Malaysia: Connected mangroves

IZWAN ISMAIL New Straits Times 28 Nov 16;

Telecommunication solutions provider Ericsson uses tech to help rehabilitate mangrove areas in Sabak Bernam, writes Izwan Ismail

OVER the past years, soil and river pollution in the Sabak Bernam coastal area in Selangor has resulted in severe dwindling of mangrove trees in the area.

This in turn has led to serious erosion of the area which, if not addressed, will cause more damage.

To this end, Ericsson has stepped in to offer its expertise and technology know-how in monitoring the growth of mangroves and, at the same time, gauge the environmental condition.

Its vice president of solutions for Malaysia and Sri Lanka, Sebastian Barros, says farmers are very worried about erosion there.

“Much had been done. The affected community planted new mangrove saplings but the exercise was not very successful. Due to the harsh weather conditions, growth was affected and saplings died. Monkeys also destroyed the young trees,” he says.


What Ericsson is doing is to bring the wonders of Internet of Things (IoT) and wireless technology to the area, specifically Kampung Datuk Hormat. “We want to rehabilitate the mangrove areas which have eroded and are disappearing,” says Barros.

According to him, mangrove trees can hold up to 100 times the effect of tsunamis as they act as an essential natural barrier.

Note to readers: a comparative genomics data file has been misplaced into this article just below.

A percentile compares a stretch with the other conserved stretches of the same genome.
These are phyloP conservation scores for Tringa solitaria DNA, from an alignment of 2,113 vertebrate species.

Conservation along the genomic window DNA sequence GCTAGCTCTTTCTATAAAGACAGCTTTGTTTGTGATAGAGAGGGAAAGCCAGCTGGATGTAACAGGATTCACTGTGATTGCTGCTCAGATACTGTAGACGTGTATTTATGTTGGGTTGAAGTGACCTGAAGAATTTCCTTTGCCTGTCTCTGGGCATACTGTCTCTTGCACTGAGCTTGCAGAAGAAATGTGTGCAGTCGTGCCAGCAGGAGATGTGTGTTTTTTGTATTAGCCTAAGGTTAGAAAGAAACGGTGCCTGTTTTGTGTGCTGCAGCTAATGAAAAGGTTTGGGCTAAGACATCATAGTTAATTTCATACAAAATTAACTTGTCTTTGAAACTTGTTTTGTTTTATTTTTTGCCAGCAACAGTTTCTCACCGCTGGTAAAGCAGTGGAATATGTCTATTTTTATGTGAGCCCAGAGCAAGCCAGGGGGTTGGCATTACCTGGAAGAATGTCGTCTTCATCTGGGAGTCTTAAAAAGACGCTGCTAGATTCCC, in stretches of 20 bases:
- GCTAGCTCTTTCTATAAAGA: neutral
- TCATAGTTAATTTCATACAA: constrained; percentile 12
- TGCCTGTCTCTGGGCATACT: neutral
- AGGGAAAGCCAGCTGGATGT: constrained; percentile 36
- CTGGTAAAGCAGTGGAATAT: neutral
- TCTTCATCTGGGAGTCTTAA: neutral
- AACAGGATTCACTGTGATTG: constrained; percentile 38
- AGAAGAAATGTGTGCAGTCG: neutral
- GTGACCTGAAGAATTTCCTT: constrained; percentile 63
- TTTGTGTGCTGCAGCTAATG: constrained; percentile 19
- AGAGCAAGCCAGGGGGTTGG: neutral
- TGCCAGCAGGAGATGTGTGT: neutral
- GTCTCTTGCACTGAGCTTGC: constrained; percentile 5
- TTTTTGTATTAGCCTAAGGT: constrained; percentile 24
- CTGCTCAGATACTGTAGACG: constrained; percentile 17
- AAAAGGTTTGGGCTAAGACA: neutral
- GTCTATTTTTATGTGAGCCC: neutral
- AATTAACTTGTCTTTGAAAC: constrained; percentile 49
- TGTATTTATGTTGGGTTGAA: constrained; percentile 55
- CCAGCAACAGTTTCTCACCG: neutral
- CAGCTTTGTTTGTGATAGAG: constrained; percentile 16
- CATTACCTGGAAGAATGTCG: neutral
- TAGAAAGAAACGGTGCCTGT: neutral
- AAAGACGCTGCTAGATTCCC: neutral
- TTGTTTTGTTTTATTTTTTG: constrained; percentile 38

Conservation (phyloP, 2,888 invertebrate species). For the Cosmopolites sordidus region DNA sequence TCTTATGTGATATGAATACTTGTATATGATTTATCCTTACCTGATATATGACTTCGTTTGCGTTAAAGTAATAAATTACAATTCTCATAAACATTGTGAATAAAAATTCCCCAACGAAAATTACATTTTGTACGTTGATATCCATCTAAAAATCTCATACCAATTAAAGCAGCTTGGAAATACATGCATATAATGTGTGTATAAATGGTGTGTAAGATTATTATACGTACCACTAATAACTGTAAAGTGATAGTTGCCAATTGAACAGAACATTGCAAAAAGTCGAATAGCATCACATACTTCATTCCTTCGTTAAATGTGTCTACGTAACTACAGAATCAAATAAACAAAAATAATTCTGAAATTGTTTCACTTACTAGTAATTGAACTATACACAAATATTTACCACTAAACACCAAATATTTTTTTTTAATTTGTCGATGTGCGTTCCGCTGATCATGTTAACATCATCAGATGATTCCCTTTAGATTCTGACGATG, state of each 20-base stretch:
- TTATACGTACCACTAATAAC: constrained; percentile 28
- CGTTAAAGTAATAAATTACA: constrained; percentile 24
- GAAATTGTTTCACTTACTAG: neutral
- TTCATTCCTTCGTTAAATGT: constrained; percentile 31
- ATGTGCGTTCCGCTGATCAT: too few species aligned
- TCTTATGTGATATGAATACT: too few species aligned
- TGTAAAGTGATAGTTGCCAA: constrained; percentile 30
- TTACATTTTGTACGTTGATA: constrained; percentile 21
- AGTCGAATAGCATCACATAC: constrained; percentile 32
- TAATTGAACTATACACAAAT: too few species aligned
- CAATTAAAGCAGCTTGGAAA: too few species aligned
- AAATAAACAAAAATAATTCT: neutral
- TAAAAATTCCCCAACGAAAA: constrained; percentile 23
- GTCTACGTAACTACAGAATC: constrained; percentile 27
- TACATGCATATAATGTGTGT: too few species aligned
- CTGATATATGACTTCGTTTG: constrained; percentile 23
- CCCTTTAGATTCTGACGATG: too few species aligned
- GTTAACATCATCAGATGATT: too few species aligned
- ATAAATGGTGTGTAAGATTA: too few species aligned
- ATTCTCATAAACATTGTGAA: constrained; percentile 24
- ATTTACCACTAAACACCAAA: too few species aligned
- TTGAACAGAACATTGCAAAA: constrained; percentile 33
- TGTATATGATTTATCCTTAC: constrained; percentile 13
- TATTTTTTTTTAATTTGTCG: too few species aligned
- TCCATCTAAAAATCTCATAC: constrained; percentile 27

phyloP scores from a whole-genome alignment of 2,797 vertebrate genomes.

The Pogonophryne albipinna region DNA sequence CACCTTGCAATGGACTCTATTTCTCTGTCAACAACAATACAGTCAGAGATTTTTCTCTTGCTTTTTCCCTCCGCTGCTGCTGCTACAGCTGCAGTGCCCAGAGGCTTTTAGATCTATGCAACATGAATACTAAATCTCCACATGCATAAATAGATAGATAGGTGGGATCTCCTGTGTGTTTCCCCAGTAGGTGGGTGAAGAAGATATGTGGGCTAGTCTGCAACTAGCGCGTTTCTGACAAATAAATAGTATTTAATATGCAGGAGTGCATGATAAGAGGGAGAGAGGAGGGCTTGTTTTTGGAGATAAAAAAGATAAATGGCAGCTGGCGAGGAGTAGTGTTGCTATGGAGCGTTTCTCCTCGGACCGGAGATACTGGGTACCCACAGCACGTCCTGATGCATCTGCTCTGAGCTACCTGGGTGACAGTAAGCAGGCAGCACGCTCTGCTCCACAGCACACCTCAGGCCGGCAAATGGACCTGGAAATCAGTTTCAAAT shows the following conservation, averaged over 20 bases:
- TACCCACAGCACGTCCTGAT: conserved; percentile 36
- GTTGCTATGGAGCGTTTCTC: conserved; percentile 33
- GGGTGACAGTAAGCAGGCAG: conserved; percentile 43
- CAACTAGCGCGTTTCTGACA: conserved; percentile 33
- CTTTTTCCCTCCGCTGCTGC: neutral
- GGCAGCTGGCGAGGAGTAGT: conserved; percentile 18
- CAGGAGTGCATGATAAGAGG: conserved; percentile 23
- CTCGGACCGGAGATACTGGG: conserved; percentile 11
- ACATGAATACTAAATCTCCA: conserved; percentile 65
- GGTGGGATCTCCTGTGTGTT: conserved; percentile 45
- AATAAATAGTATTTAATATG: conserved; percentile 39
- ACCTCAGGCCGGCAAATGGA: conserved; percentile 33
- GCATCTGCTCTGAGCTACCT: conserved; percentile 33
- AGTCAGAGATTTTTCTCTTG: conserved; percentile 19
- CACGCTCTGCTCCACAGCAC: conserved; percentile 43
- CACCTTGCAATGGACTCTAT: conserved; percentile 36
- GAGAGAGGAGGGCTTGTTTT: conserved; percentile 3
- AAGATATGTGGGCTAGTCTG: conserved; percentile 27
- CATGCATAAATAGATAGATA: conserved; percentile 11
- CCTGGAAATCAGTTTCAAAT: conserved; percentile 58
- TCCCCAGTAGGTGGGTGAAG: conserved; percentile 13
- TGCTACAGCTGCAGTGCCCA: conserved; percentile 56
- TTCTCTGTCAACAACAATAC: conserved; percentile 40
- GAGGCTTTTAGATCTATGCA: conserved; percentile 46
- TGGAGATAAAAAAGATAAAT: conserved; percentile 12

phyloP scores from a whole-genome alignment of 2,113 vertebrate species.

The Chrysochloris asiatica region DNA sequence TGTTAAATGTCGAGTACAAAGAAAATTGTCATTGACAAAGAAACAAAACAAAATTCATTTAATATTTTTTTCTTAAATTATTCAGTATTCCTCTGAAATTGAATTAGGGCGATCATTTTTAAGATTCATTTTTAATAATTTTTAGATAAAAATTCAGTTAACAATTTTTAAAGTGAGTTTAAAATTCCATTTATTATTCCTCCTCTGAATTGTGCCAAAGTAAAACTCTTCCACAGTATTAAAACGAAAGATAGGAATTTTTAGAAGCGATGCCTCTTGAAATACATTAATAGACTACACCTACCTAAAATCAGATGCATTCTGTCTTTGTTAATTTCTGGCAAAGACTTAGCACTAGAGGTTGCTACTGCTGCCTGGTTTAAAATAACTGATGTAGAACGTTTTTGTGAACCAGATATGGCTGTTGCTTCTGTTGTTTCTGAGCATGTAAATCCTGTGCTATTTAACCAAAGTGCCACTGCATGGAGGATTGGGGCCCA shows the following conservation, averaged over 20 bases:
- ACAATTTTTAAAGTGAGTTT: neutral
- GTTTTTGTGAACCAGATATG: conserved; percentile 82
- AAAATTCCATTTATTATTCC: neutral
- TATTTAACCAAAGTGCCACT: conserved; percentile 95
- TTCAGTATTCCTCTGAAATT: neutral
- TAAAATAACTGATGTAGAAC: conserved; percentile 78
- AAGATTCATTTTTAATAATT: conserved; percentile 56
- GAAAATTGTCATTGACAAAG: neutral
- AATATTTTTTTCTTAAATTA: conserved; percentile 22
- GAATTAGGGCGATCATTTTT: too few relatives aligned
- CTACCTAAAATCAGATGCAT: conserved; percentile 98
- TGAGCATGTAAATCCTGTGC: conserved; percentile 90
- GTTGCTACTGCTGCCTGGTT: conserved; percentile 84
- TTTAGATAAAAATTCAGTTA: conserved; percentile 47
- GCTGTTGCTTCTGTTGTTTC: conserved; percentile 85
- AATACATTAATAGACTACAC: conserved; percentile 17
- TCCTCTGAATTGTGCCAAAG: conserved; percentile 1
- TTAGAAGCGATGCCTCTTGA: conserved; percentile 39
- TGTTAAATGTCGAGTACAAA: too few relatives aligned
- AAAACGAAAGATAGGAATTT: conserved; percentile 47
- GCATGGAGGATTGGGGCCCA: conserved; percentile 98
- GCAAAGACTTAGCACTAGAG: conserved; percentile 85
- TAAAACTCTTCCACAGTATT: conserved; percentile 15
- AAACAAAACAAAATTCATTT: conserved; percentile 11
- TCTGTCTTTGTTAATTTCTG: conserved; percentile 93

Besides that, they can hold carbon up to five times better than other trees.

The area is also home to 100 species of fauna, including snakes and crabs.


The project, which started in September 2015, is called Ericsson’s Connected Mangroves, the first of its kind in the world.

It combines cloud, machine-to-machine and mobile broadband to help the local community in Kampung Datuk Hormat to better manage the growth of mangrove saplings.

After the affected areas were identified, volunteers from Ericsson, NGOs and the villagers planted mangrove saplings that were equipped with special sensors which could monitor real-time information about soil and weather conditions, fires, water levels and any intrusion from third parties.

This ensured positive growth and rehabilitation of eroded coastlines.

“Data is compiled and sent directly to a cloud system where users, such as farmers, NGOs, analysts and authorities, can have access to it and so understand more about the current status of the saplings,” says Barros.


Ericsson’s aim is to plant 10,000 mangrove trees by end of 2018. To date, it has planted 3,000.

“By combining ICT innovation with collaborative partnerships built on a shared vision, we now see a higher percentage of mangrove saplings that are likely reach maturity.

In addition, through the Internet of Things (IoT) solution, the community has been empowered to use data to manage the environment and take action to support the mangroves,” he says.

It was estimated that only 40 per cent of mangrove saplings had reached maturity in recent years.

But pilot results from the project have shown an improvement of 50 per cent in the mortality rate.

“This implies that with the Connected Mangroves approach, for every 1,000 saplings, around 700 or more can reach adulthood,” says Barros.